Most of us, if we contribute to charities at all, go with those that touch us in some personal way: for example, cancer research, because a member of the family or a close friend has the disease, or animal welfare and the environment, because we are genuinely concerned about the state of the planet. Topping the list of causes donated to is medical research followed by hospitals, with children’s welfare a fairly close third. Contributions to causes overseas are little more than a third of those to medical research.
There are a fair number of people who feel that such causes as poverty, disease, fresh water supplies, medical research, and so on, are the sort of thing that governments are supposed to take care of. Well, yes, and many governments do have aid policies, but that is not a good enough reason to duck any personal involvement in helping others. You may not be responsible for their misery, but you can feel responsible about improving their situation.
In an economic recession, both the number and the amount of contributions fall off, but as a rule they usually pick up again when the recession is over. So there’s no doubt that the desire to help is there, but also that it’s easy to feel helpless in the face of so much human and non-human misery. What difference can my small contribution make? Well, add your small contribution to thousands of other small contributions and you get an amount that can make a difference.
Choose the correct answer. Write A, B, or, C.
1. Which of the following words is most closely related to “famine”?
2. Which word or phrase is closest in meaning to “donate”?
a. pay out
3. Which of the following statements is true of Section IV?
a. Aid to hospitals is second only to aid for medical research.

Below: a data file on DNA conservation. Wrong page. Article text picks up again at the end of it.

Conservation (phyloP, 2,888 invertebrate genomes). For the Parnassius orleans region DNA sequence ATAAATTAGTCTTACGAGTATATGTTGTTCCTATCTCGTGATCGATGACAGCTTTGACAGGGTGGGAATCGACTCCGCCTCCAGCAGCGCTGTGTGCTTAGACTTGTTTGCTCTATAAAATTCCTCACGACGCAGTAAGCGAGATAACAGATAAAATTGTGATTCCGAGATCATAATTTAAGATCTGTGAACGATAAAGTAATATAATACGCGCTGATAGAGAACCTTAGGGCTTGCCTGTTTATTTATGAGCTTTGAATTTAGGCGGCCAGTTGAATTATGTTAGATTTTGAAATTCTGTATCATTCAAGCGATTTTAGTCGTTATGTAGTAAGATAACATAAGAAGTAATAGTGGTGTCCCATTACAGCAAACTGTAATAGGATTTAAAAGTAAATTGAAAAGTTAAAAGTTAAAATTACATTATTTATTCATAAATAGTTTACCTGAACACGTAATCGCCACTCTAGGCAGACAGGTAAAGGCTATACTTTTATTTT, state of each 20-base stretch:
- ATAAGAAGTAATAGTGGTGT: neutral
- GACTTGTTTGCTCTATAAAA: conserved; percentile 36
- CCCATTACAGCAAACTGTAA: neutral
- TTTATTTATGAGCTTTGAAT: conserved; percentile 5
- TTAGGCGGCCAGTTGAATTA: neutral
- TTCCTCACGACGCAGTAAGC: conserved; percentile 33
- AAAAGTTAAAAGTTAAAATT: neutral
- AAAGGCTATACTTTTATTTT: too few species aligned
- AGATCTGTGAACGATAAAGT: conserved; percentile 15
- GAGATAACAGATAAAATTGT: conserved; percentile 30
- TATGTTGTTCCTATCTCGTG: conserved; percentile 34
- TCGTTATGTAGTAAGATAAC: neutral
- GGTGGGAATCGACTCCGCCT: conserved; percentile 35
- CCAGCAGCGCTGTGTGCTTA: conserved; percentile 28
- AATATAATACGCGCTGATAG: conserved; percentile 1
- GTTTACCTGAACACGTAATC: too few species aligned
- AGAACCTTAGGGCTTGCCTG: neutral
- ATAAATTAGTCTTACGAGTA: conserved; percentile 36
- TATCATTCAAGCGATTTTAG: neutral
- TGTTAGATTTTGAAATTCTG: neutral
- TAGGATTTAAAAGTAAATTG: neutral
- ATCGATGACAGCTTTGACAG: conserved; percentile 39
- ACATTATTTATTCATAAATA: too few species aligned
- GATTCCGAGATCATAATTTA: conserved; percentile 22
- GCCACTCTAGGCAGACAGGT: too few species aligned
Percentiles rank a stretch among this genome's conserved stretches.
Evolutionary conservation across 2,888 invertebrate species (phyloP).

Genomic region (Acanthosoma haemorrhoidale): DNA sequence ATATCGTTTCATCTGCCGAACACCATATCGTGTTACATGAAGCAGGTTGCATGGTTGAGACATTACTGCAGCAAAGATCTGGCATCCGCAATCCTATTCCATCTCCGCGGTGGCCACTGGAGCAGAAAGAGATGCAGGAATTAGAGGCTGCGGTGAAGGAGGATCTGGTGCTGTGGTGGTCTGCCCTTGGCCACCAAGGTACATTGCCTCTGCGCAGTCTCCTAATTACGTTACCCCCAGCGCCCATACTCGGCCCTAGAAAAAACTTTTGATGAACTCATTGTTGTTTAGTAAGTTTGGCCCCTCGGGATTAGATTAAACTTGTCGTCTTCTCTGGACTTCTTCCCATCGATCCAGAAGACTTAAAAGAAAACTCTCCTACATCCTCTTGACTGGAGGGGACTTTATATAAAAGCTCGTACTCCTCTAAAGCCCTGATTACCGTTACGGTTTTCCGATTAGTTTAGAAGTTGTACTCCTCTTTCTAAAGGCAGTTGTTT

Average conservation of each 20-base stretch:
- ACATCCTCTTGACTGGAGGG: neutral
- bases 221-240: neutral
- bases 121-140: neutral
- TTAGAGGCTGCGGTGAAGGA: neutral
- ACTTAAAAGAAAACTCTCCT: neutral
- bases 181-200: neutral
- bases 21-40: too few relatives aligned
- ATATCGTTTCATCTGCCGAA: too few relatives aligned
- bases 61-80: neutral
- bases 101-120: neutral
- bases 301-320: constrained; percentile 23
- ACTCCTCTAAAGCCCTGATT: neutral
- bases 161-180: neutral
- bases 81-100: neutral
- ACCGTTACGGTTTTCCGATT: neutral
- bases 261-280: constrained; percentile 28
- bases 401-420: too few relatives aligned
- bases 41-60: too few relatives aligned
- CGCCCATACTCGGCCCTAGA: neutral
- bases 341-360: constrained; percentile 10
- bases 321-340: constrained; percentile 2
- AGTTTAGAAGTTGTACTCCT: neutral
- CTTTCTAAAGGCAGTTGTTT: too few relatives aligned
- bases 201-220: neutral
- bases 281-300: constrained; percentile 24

b. People only donate when they are personally involved.
c. Most of us worry about the state of the environment.
d. Aid to hospitals exceeds overseas aid by a third.
4. Which of the following statements is not true?
a. Governments don’t provide aid.
b. People should give aid where they can.
c. We should take responsibility for others’ misery.
d. It’s not the government’s business to give aid.
5. In an economic recession
a. people feel unable to help.
b. our contributions make little difference.
c. fewer people make donations.
d. people lose the desire to help
The reading passage has six sections I–VI. Choose the most suitable heading for each section II–VI from the list below. Write the appropriate letter (a–i) for each section.
a. Making Choices b. Is it My Responsibility?
c. Which Cause Do You Support? d. Altruism is Alive and Well
e. Governments Should Act f. Not All of it is Junk
g. Can You Spare a Dime? h. Causes Close to Our Hearts
i. Take Time to Read Your Junk Mail
9. Section I Heading:
10. Section II Heading:
11. Section III Heading:
12. Section IV Heading:
13. Section V Heading:
14. Section VI Heading:
Choose the correct word to complete the sentences. Drag your answer to the box.
Ex: Many extreme athletes share a personality _________ that lets them enjoy risk. –> trait
- apply to
1. For risk takers who like physical activity, mountain climbing is the _______________ challenge.
2. The skier was ________________ to compete in next year’s Olympic Games.